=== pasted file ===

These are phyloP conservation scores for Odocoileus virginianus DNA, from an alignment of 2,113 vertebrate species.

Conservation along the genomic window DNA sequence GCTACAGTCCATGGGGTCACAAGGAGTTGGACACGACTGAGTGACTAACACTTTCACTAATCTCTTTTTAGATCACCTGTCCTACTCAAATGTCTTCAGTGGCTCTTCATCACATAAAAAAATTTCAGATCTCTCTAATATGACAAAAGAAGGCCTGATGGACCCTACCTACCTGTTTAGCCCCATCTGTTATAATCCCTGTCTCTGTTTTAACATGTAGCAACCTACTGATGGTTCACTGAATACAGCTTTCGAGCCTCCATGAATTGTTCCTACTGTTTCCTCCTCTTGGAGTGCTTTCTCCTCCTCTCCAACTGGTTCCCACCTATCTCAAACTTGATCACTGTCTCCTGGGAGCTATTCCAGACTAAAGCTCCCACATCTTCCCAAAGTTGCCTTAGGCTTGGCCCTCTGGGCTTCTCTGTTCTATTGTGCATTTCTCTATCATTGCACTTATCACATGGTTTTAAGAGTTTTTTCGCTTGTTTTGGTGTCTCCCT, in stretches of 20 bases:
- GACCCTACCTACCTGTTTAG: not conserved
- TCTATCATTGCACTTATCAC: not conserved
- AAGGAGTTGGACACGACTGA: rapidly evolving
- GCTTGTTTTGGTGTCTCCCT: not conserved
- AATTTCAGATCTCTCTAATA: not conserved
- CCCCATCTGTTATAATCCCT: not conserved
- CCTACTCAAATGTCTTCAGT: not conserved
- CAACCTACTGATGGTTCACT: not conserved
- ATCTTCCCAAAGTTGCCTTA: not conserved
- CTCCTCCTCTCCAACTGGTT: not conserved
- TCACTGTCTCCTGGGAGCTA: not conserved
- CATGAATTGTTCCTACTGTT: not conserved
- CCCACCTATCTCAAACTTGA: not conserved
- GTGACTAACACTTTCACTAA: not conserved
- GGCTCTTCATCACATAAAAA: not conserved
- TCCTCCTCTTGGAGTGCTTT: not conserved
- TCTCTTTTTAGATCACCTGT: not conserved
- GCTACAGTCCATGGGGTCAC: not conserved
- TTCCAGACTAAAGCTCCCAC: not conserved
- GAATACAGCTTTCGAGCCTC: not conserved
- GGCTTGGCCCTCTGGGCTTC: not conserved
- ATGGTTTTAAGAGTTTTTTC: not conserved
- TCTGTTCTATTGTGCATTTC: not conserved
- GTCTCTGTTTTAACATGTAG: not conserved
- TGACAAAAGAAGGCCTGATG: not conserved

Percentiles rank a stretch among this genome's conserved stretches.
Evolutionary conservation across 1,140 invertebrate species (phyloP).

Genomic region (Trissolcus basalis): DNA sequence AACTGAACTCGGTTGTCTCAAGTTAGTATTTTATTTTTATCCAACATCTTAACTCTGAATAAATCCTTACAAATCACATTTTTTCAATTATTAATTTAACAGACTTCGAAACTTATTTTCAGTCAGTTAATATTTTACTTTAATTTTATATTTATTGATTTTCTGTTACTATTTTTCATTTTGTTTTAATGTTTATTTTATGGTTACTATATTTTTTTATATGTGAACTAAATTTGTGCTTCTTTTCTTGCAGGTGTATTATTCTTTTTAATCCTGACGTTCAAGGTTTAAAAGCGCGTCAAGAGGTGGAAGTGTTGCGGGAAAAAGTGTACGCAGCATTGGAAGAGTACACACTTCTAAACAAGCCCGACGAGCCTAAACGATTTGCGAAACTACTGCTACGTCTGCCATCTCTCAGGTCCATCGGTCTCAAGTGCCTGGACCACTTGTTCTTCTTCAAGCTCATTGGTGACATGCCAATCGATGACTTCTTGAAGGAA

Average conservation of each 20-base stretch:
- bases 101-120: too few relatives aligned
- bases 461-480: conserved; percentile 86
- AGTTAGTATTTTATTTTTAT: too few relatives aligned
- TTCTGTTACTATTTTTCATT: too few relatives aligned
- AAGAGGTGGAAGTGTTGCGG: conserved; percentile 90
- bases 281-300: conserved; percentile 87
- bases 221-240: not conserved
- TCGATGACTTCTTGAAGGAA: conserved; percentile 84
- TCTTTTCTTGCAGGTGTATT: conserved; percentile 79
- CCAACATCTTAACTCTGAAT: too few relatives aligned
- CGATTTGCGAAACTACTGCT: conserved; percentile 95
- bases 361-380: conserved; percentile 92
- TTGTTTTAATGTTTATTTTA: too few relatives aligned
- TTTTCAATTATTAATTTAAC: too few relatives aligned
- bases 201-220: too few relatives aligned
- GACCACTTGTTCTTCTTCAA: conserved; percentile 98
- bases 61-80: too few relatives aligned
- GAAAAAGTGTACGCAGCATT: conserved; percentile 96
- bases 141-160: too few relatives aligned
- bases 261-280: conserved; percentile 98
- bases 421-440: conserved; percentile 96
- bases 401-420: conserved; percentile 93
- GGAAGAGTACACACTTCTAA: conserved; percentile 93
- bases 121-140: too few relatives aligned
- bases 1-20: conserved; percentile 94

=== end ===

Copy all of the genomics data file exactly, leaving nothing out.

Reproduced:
These are phyloP conservation scores for Odocoileus virginianus DNA, from an alignment of 2,113 vertebrate species.

Conservation along the genomic window DNA sequence GCTACAGTCCATGGGGTCACAAGGAGTTGGACACGACTGAGTGACTAACACTTTCACTAATCTCTTTTTAGATCACCTGTCCTACTCAAATGTCTTCAGTGGCTCTTCATCACATAAAAAAATTTCAGATCTCTCTAATATGACAAAAGAAGGCCTGATGGACCCTACCTACCTGTTTAGCCCCATCTGTTATAATCCCTGTCTCTGTTTTAACATGTAGCAACCTACTGATGGTTCACTGAATACAGCTTTCGAGCCTCCATGAATTGTTCCTACTGTTTCCTCCTCTTGGAGTGCTTTCTCCTCCTCTCCAACTGGTTCCCACCTATCTCAAACTTGATCACTGTCTCCTGGGAGCTATTCCAGACTAAAGCTCCCACATCTTCCCAAAGTTGCCTTAGGCTTGGCCCTCTGGGCTTCTCTGTTCTATTGTGCATTTCTCTATCATTGCACTTATCACATGGTTTTAAGAGTTTTTTCGCTTGTTTTGGTGTCTCCCT, in stretches of 20 bases:
- GACCCTACCTACCTGTTTAG: not conserved
- TCTATCATTGCACTTATCAC: not conserved
- AAGGAGTTGGACACGACTGA: rapidly evolving
- GCTTGTTTTGGTGTCTCCCT: not conserved
- AATTTCAGATCTCTCTAATA: not conserved
- CCCCATCTGTTATAATCCCT: not conserved
- CCTACTCAAATGTCTTCAGT: not conserved
- CAACCTACTGATGGTTCACT: not conserved
- ATCTTCCCAAAGTTGCCTTA: not conserved
- CTCCTCCTCTCCAACTGGTT: not conserved
- TCACTGTCTCCTGGGAGCTA: not conserved
- CATGAATTGTTCCTACTGTT: not conserved
- CCCACCTATCTCAAACTTGA: not conserved
- GTGACTAACACTTTCACTAA: not conserved
- GGCTCTTCATCACATAAAAA: not conserved
- TCCTCCTCTTGGAGTGCTTT: not conserved
- TCTCTTTTTAGATCACCTGT: not conserved
- GCTACAGTCCATGGGGTCAC: not conserved
- TTCCAGACTAAAGCTCCCAC: not conserved
- GAATACAGCTTTCGAGCCTC: not conserved
- GGCTTGGCCCTCTGGGCTTC: not conserved
- ATGGTTTTAAGAGTTTTTTC: not conserved
- TCTGTTCTATTGTGCATTTC: not conserved
- GTCTCTGTTTTAACATGTAG: not conserved
- TGACAAAAGAAGGCCTGATG: not conserved

Percentiles rank a stretch among this genome's conserved stretches.
Evolutionary conservation across 1,140 invertebrate species (phyloP).

Genomic region (Trissolcus basalis): DNA sequence AACTGAACTCGGTTGTCTCAAGTTAGTATTTTATTTTTATCCAACATCTTAACTCTGAATAAATCCTTACAAATCACATTTTTTCAATTATTAATTTAACAGACTTCGAAACTTATTTTCAGTCAGTTAATATTTTACTTTAATTTTATATTTATTGATTTTCTGTTACTATTTTTCATTTTGTTTTAATGTTTATTTTATGGTTACTATATTTTTTTATATGTGAACTAAATTTGTGCTTCTTTTCTTGCAGGTGTATTATTCTTTTTAATCCTGACGTTCAAGGTTTAAAAGCGCGTCAAGAGGTGGAAGTGTTGCGGGAAAAAGTGTACGCAGCATTGGAAGAGTACACACTTCTAAACAAGCCCGACGAGCCTAAACGATTTGCGAAACTACTGCTACGTCTGCCATCTCTCAGGTCCATCGGTCTCAAGTGCCTGGACCACTTGTTCTTCTTCAAGCTCATTGGTGACATGCCAATCGATGACTTCTTGAAGGAA

Average conservation of each 20-base stretch:
- bases 101-120: too few relatives aligned
- bases 461-480: conserved; percentile 86
- AGTTAGTATTTTATTTTTAT: too few relatives aligned
- TTCTGTTACTATTTTTCATT: too few relatives aligned
- AAGAGGTGGAAGTGTTGCGG: conserved; percentile 90
- bases 281-300: conserved; percentile 87
- bases 221-240: not conserved
- TCGATGACTTCTTGAAGGAA: conserved; percentile 84
- TCTTTTCTTGCAGGTGTATT: conserved; percentile 79
- CCAACATCTTAACTCTGAAT: too few relatives aligned
- CGATTTGCGAAACTACTGCT: conserved; percentile 95
- bases 361-380: conserved; percentile 92
- TTGTTTTAATGTTTATTTTA: too few relatives aligned
- TTTTCAATTATTAATTTAAC: too few relatives aligned
- bases 201-220: too few relatives aligned
- GACCACTTGTTCTTCTTCAA: conserved; percentile 98
- bases 61-80: too few relatives aligned
- GAAAAAGTGTACGCAGCATT: conserved; percentile 96
- bases 141-160: too few relatives aligned
- bases 261-280: conserved; percentile 98
- bases 421-440: conserved; percentile 96
- bases 401-420: conserved; percentile 93
- GGAAGAGTACACACTTCTAA: conserved; percentile 93
- bases 121-140: too few relatives aligned
- bases 1-20: conserved; percentile 94